When firms produce more goods than they sell, what happens to the unsold output? It is added to their inventory stocks. When firms sell more goods than they produce, where do the additional goods come from? They come from firms' inventory stocks. You can see that the gap between output and spending determines what will happen to inventories during the year. More specifically,
You may be wondering why, in the short-run macro model, a firm that produces more output than it sells wouldn't just lower the price of its goods. That way, it could sell more of them, and not have to lower its output as much. Similarly, a firm whose sales exceeded its production could take advantage of the opportunity to raise its prices, which would result in lower sales. To some extent, firms do change prices—even in the short run. But they change their output levels, too. To remain as simple as possible, the short-run macro model assumes that firms adjust only their output to match aggregate expenditure. That is, in the short-run macro model, prices don't change at all. In a later chapter, we'll make the more realistic assumption that firms adjust both prices and output.
the change in inventories during any period will always equal output minus aggregate expenditure.
For example, Table 4 tells us that if GDP is equal to $9,000 billion, aggregate expenditure is equal to $7,800 billion. In this case, we can find that the change in inventories is
AInventories = GDP — AE = $9,000 billion — $7,800 billion = $1,200 billion.
When GDP is equal to $3,000 billion, aggregate expenditure is equal to $4,200 billion, so that the change in inventories is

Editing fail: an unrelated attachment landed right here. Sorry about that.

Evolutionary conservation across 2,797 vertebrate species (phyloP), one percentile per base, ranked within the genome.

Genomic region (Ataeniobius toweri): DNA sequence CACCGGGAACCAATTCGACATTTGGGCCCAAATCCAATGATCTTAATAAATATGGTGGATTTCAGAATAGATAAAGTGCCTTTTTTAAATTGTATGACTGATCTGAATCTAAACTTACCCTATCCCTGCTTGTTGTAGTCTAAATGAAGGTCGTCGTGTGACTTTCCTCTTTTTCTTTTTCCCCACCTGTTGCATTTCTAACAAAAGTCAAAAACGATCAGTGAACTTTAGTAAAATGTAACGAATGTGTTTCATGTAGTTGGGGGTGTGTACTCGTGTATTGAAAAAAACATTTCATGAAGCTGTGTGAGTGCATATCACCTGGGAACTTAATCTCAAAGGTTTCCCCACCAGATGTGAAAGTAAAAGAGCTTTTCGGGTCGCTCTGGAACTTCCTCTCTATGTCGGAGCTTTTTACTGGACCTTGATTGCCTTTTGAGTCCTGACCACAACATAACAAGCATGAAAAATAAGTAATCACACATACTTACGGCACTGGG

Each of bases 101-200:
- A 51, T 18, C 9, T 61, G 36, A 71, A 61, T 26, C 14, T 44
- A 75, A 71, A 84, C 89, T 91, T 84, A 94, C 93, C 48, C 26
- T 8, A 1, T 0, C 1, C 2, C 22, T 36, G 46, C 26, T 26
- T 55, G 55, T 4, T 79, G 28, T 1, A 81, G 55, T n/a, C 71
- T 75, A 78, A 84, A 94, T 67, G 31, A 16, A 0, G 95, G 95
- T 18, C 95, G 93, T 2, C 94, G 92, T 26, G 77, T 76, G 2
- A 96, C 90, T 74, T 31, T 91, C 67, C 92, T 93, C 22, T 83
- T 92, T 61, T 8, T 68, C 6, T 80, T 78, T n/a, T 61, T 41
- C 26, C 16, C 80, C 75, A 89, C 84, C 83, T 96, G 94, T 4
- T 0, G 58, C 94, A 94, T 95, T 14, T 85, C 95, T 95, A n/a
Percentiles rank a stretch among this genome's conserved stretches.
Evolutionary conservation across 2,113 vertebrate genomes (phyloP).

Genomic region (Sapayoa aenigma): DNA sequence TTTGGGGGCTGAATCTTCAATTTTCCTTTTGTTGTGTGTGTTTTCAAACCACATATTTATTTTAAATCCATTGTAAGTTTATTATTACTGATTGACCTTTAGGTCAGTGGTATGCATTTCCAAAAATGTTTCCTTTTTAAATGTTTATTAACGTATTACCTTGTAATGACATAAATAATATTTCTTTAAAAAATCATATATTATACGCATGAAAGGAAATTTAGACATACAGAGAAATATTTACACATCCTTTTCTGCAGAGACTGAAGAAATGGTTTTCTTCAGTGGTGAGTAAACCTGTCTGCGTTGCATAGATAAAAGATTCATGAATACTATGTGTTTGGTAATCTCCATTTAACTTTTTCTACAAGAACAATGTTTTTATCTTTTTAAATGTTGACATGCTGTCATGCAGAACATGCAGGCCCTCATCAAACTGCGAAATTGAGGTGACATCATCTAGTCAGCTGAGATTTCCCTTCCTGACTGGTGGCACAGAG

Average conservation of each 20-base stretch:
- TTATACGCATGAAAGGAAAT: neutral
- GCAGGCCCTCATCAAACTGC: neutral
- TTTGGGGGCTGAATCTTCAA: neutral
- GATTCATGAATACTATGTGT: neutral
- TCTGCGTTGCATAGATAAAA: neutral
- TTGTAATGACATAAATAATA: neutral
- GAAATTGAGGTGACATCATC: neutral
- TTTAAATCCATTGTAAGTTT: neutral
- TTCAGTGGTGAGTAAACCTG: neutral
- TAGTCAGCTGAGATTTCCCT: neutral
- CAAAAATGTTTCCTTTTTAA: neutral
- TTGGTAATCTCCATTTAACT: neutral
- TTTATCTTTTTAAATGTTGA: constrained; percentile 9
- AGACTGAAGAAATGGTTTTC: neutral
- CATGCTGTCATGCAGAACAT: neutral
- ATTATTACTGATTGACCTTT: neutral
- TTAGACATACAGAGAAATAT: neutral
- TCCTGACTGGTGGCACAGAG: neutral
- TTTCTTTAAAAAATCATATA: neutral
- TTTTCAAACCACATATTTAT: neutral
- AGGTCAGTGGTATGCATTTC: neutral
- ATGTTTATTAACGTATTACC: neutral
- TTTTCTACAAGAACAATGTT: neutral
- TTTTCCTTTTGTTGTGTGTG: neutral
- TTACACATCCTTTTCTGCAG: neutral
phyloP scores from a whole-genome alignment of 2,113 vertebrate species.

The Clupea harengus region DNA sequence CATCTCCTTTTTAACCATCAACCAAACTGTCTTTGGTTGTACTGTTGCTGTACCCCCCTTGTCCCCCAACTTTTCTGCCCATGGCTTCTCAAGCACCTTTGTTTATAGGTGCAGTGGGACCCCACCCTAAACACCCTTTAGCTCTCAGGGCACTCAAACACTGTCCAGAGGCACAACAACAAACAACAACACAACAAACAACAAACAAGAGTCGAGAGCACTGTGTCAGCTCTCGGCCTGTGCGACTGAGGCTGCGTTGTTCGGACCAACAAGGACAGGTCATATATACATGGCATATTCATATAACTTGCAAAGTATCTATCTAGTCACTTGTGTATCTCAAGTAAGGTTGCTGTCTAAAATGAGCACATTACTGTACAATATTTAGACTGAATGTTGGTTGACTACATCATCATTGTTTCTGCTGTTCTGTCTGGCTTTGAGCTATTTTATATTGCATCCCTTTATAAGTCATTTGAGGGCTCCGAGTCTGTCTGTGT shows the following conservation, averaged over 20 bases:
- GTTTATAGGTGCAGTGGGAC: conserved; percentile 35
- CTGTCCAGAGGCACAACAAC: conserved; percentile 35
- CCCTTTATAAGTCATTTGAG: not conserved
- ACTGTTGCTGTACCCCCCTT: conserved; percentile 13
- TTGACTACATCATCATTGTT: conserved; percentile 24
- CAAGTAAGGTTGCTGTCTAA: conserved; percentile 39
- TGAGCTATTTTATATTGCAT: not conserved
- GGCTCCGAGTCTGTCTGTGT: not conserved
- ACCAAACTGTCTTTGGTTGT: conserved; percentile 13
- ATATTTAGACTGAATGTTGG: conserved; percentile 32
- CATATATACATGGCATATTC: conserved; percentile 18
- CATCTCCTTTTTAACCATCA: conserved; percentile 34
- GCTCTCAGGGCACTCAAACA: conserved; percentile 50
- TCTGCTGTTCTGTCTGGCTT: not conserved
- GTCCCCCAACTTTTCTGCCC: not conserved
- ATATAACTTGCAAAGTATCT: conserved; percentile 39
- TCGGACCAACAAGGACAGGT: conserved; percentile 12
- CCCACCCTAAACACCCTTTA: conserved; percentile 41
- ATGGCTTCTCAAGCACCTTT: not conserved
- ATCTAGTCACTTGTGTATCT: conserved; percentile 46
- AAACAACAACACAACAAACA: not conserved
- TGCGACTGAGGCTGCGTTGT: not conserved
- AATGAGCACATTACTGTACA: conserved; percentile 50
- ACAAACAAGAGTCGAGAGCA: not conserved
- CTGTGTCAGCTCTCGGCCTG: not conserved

= $3,000 billion — $4,800 billion = —$1,200 billion.
Notice the negative sign in front of the $1,200 billion; if output is $3,000 billion, then inventory stocks will shrink by $1,200 billion.
Only when output and total sales are equal—that is, when GDP is at its equilibrium value—will the change in inventories be zero. In our example, when GDP is at its equilibrium value of $6,000 billion, so that aggregate expenditure is also $6,000 billion, the change in inventories is equal to zero. At this output level, we have
AInventories = GDP — AE = $6,000 billion — $6,000 billion = $0.
What you have just learned about inventories suggests another way to find the equilibrium GDP in the economy: Find the output level at which the change in inventories is equal to zero. Firms cannot allow their inventories of unsold goods to keep growing for very long (they would go out of business), nor can they continue to sell goods out of inventory for very long (they would run out of goods). Instead, they will desire to keep their production in line with their sales, so that their inventories do not change. To recap,
AE < GDP =► AInventories > 0 =>- GDP \ in future periods.
AE > GDP =>- AInventories < 0 =>- GDP \ in future periods.
AE = GDP =>- Ahventories < 0 =>- No change in GDP.
Now look at the last column in Table 4, which lists the change in inventories at different levels of output. This column is obtained by subtracting column 6 from column 1. The equilibrium output level is the one at which the change in inventories equals zero, which, as we've already found, is $6,000 billion.
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